- Warm 3/4 C milk to 110°F or just warm to touch. Mix half of the milk with 1 teaspoon sugar and sprinkle the yeast on top to activate. Set aside for 5 to 10 minutes.
- Take the flour in a large mixing bowl add the spice powders, sugar, and salt. Mix well. Make a well in the center and pour the activated yeast mix followed by one egg and one yolk. Reserve the extra egg white. Using a wooden spoon break the egg into the yeast mixture.
- Add the softened butter and stir everything together, slowly adding enough of the remaining milk till all the flour is just moistened. Cover the bowl and let it rest for 10 minutes.
- Knead the dough by hand for about 10 minutes till the dough becomes smooth and pliable. I takes about 3 minutes in the stand mixer.
- Add the dry fruits and citrus (if using) and knead gently for a few times to incorporate evenly. Form the dough into a smooth ball. Transfer to an oiled bowl, cover and let it rise till doubled, about 1.5 hours.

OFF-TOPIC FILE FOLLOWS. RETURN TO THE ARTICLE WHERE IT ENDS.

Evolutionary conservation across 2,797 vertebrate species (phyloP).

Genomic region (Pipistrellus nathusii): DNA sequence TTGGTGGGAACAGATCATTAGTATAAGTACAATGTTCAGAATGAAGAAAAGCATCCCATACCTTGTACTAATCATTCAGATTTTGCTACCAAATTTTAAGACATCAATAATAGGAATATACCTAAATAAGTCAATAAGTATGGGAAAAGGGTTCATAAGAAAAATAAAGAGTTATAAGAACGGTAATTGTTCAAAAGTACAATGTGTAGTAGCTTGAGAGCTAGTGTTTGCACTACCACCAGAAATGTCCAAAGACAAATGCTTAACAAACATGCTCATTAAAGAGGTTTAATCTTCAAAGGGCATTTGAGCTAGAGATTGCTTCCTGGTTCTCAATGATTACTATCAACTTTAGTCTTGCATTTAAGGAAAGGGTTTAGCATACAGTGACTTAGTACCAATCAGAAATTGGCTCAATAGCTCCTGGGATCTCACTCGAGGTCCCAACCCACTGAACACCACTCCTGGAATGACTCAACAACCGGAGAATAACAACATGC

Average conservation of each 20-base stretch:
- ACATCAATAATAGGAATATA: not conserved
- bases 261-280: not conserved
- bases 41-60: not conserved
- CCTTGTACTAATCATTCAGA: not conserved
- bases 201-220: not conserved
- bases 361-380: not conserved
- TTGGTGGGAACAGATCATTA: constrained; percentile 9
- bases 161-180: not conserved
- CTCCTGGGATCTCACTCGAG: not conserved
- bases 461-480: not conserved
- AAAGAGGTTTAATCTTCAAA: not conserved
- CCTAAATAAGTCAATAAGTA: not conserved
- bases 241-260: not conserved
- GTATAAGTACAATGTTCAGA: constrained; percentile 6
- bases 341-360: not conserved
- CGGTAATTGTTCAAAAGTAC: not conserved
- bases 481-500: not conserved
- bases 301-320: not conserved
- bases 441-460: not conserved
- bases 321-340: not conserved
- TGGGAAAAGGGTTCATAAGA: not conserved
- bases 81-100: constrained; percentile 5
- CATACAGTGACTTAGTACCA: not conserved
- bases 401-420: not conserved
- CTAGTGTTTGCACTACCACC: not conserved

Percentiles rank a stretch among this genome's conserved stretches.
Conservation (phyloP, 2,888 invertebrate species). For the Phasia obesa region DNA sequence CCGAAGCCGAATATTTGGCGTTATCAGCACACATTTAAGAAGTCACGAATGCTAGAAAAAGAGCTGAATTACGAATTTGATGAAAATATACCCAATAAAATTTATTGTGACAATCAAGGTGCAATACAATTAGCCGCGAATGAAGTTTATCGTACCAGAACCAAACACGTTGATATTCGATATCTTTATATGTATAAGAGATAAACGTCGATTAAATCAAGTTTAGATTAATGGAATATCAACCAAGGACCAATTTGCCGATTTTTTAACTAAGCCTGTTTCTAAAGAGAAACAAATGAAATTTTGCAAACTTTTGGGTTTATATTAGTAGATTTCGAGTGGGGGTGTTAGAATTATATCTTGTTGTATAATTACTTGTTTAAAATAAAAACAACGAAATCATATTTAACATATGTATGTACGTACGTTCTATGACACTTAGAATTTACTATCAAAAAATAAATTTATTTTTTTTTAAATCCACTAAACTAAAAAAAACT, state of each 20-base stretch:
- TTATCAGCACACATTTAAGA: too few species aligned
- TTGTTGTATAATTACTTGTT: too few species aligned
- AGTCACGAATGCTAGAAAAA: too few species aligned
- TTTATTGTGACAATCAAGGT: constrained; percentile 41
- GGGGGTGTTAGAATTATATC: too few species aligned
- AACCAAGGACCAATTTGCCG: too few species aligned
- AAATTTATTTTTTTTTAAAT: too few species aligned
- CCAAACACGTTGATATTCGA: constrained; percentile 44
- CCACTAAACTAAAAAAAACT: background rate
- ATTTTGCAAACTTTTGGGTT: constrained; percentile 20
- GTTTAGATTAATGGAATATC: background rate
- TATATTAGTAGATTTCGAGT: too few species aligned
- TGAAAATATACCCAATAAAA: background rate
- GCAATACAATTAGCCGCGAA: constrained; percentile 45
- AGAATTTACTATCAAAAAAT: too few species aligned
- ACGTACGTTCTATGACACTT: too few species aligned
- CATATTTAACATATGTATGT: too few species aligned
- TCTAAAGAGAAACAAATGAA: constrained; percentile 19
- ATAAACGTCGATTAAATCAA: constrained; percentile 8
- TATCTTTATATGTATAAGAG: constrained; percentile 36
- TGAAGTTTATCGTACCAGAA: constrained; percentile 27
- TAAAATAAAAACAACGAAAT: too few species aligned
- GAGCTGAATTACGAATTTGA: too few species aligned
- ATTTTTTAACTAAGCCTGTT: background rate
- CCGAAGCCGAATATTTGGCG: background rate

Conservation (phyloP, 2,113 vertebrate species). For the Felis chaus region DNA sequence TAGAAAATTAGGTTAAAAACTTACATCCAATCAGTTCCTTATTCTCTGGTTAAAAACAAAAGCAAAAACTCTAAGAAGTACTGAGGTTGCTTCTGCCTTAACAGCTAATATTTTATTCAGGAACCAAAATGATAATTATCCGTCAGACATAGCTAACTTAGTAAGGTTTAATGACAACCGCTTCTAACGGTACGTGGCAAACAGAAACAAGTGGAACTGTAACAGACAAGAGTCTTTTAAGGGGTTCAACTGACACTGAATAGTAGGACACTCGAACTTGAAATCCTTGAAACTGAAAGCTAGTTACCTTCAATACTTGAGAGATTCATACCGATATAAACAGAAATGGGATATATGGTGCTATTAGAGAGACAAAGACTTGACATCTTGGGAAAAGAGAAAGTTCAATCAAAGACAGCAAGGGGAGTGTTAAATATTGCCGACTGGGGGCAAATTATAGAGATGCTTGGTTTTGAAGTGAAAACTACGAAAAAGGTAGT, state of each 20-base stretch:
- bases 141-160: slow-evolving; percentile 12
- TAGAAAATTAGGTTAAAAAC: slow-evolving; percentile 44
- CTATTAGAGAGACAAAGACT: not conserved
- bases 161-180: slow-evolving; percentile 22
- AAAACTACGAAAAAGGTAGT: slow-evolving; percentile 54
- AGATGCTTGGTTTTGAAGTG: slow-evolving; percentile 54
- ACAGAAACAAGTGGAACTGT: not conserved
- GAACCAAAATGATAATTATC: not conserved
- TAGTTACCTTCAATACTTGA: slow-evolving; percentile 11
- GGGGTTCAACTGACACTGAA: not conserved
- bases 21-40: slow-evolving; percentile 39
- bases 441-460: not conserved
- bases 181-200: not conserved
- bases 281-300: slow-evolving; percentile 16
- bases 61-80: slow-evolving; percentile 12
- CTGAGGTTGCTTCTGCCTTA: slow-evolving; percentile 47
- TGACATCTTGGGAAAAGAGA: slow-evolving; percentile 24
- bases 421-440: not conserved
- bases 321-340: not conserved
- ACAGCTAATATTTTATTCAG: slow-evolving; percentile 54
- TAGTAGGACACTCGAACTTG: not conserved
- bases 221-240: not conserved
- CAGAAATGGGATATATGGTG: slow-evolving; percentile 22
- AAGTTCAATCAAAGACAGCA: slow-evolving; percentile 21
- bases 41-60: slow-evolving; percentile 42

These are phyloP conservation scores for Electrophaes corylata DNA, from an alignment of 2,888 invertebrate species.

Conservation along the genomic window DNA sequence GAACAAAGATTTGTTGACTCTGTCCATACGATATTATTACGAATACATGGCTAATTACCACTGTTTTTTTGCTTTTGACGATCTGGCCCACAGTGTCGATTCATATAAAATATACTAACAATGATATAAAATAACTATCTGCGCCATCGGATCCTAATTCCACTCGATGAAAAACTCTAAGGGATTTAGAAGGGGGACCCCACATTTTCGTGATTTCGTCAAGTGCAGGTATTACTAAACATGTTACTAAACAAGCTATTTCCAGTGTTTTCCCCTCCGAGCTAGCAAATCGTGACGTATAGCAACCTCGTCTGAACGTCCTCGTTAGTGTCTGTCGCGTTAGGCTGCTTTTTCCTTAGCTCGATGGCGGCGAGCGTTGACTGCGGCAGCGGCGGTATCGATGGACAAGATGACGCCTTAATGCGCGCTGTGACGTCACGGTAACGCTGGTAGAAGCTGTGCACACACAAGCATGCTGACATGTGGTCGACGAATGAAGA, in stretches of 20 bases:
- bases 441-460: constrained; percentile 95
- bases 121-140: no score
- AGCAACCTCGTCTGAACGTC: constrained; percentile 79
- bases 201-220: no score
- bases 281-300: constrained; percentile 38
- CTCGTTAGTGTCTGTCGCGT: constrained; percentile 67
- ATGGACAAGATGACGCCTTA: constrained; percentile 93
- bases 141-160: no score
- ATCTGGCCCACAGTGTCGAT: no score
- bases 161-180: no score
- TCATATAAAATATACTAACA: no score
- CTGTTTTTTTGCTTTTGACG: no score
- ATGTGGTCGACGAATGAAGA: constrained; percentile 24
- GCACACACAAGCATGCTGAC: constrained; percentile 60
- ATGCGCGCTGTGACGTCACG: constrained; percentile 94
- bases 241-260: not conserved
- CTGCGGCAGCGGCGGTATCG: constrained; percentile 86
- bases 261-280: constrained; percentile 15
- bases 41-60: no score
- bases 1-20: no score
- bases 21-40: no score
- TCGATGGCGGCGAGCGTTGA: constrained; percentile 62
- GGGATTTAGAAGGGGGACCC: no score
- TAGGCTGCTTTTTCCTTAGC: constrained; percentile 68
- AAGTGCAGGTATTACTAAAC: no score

- Lightly oil a 11" X 9" tray or line the tin you are using for baking with parchment paper. Punch down the dough. Divide it into 12 equal portions and form each portion into a smooth ball. Arrange the balls in the tray leaving enough space (about 1/2") between them so it can expand. Cover and let rise till almost doubled – about 30 minutes.
- Preheat the oven to 375°F (190°C). Keep the oven rack in the middle. Mix the reserved egg white with 1 tsp water or milk to make the egg wash. Dip a pastry brush in the egg wash and generously brush the tops of the buns.
- If making a flour cross, mix the ingredients for the cross together into a thick paste. Draw a cross on the top of the buns with the flour paste.
- Transfer the buns to the oven and bake for 20 to 25 minutes until the tops are browned nicely. Cool in pan for 5 minutes. Transfer to a wire rack and cool completely.
- If making the icing cross, Mix the icing sugar and vanilla extract. Add milk/water/lemon juice little by little to the icing sugar to make a thick paste. Transfer the paste to a piping bag and pipe the crosses over the cooled buns.
- Use bread flour or flour with high protein content.
- The most common dry fruits used are raisins and currants. Other options are dried apricots, apple, cherries, cranberries, blueberries or a combination of these.
Important: Nutrition Values are estimates. Actuals vary based on ingredients and serving size.